A Salute to Achievements in the Scleroderma Community
Annual Awards Recognize Dedication and Commitment to Rare Disease Population
DANVERS, Mass., Aug. 13, 2013 /PRNewswire-USNewswire/ — The Scleroderma Foundation named Sergio A. Jimenez, M.D., its 2013 Doctor of the Year. The award recognizes a skilled physician or researcher for his or her involvement within the Foundation, and for helping provide guidance and support to the organization’s patient population.
Dr. Jimenez has devoted nearly four decades to the treatment of patients with scleroderma and to conduct research studies aimed at the identification and characterization of the molecular and biochemical alterations caused by the disease. He is currently Director of the Scleroderma Center, Co-Director of the Jefferson Institute of Molecular Medicine, Director of the Division of Connective Tissue Diseases, and Professor of Biochemistry and Molecular Biology at Thomas Jefferson University in Philadelphia. As Dr. Jimenez accepted his award he said, “I want to thank my patients with scleroderma, who over the years, have shown me numerous virtues and qualities of the human spirit. They have shown me an enormous courage and great strength of character to fight the disease, remarkable endurance and resilience to cope with the often devastating effects of scleroderma; and most importantly, they have shown me an enormous generosity and selflessness.”
In addition to his clinical and research work, he has been a long-time supporter of the Scleroderma Foundation and has served on its Medical Advisory Board since its inception in 1998, and before that as an advisor to the organizations that preceded the current Foundation. “Without the dedication of medical professionals like Dr. Jimenez, the Foundation could not offer the number of resources and information it does to those living with scleroderma,” said Robert J. Riggs, the organization’s CEO.
The Foundation presented 11 other awards during a banquet at its 15th Annual National Patient Education Conference held recently in Atlanta. This year’s Messenger of Hope award, which acknowledges an individual’s words or actions that offer hope and inspiration, was presented to Carol Feghali-Bostwick, Ph.D. Last year, Dr. Feghali-Bostwick and her research team at the University of Pittsburgh identified a protein molecule, the E4 peptide, which published laboratory studies indicate can stop and reverse fibrosis. Studies by the National Institutes of Health indicate that some sort of tissue fibrosis contributes to 45 percent of deaths in developed countries, including heart, lung, liver and kidney disorders. The news about the E4 peptide is significant not only for the scleroderma community, but for millions of people living with other conditions around the world.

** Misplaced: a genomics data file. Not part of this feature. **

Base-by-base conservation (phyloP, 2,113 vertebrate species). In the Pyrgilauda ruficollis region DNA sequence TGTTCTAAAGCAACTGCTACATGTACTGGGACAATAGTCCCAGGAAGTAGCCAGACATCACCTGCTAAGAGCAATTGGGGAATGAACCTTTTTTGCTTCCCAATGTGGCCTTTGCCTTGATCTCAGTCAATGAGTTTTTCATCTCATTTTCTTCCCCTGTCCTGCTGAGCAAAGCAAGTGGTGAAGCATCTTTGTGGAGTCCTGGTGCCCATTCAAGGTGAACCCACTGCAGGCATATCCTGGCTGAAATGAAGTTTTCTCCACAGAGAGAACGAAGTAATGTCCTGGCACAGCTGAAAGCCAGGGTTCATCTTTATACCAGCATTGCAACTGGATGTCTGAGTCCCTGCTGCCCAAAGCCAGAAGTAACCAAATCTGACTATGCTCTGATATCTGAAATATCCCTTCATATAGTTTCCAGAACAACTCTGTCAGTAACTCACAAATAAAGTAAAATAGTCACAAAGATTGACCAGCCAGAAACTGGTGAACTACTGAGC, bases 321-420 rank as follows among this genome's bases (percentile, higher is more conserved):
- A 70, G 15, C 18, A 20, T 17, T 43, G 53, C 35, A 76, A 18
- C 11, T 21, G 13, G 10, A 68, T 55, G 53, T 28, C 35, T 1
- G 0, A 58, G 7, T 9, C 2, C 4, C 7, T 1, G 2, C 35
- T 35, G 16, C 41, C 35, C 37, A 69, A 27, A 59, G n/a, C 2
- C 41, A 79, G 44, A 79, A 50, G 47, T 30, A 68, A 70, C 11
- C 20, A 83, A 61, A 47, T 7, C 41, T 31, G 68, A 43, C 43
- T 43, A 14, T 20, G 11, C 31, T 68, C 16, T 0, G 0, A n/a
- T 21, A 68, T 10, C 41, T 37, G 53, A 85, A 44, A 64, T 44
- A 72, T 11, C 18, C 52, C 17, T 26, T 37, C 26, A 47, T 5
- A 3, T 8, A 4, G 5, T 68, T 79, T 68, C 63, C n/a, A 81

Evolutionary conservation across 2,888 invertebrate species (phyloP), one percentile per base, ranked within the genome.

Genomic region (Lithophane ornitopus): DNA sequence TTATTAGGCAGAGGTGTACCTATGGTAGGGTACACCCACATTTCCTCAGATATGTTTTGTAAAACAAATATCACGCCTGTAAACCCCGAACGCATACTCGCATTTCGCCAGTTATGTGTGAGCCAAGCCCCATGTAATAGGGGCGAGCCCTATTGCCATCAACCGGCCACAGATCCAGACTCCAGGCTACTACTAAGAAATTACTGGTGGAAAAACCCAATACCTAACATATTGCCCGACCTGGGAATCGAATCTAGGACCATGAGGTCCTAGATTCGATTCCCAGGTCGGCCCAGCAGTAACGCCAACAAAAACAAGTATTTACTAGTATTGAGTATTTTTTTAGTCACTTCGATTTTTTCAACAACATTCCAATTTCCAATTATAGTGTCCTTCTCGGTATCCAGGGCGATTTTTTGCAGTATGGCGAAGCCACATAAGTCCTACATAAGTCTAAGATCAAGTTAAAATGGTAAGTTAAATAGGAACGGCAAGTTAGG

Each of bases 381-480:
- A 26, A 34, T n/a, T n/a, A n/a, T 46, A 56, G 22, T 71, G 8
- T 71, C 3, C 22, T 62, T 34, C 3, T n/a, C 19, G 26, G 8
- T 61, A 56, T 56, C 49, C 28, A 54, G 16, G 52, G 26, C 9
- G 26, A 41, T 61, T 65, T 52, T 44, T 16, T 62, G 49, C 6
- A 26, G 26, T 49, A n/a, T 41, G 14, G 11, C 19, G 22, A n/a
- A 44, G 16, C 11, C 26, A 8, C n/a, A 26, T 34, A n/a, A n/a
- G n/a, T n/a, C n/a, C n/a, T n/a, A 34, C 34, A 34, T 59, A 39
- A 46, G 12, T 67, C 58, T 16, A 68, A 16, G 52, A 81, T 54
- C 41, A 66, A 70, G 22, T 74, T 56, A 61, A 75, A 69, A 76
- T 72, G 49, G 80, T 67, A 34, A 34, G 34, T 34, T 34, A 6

The Philanthropist of the Year award honored Bill and Joi Goodbread, of St. Louis, Mo., for their continued support of the Foundation’s National Conference Scholarship Fund. The Goodbreads have provided an opportunity for those who otherwise would be unable to attend the National Patient Education Conference through their support of the scholarship fund. “In addition to their philanthropic generosity, Bill and Joi have worked tirelessly to help others living with scleroderma through board service as well as countless hours spent working on special events, advocacy and patient education,” said Tracey O. Sperry, the Foundation’s Director of Development and Research.
Other award honorees were:
-- Lifetime Achievement Award: Mary Blades, Springfield, Mo. -- National Volunteer of the Year: Tracy Frech, M.D., M.S., Salt Lake City, Utah -- Chapter Volunteers of the Year: Doreen Towhey and Peggy Levengood, Lilburn, Ga. -- Support Group Volunteer of the Year: Donna Stone, Portland, Ore. -- Individual Fundraiser of the Year: Wade Dauberman, Muncy, Pa. -- Chapter of the Year: Greater San Diego Chapter -- Outstanding Chapter Awareness: Michigan Chapter -- Outstanding Patient Education Program: Southern California Chapter -- Outstanding Patient Support Award: Washington Evergreen Chapter
For more information about the annual awards, please contact the Scleroderma Foundation’s National Office at (800) 722-HOPE (4763).
Scleroderma is a chronic, often progressive, autoimmune disease in which the immune system attacks one’s body.
Scleroderma means “hard skin.” It can cause a thickening and tightening of the skin. In some cases, it causes serious damage to internal organs including the lungs, heart, kidneys, esophagus and gastrointestinal tract. As scarring, or sclerosis, of these organs and organ systems progress, they work less effectively, and can lead to organ failure and death.
Some medications and treatments can help with certain symptoms, but there is no cure for scleroderma. The disease affects about 300,000 people across the U.S.
About the Scleroderma Foundation
The Scleroderma Foundation is the national organization for people with scleroderma, their families and friends. It was formed Jan. 1, 1998, by a merger between the United Scleroderma Foundation and the Scleroderma Federation.
The Scleroderma Foundation is headquartered in the metro Boston area in Danvers, Mass. It is a 501(c)(3) non-profit organization dedicated to serving the interests of people living with scleroderma. The Foundation has a network of 24 chapters and 150 support groups committed to carrying out the three-fold mission of support, education and research. The Scleroderma Foundation is the largest nonprofit funder of peer-reviewed medical research, making available at least $1 million per year in new research grants to find the cause, better treatments, and a cure for scleroderma.
For more information about the Scleroderma Foundation, visit www.scleroderma.org or call (800) 722-HOPE (4673). You also can find the Foundation on Facebook (www.facebook.com/sclerodermaus) and Twitter (@scleroderma).
SOURCE Scleroderma Foundation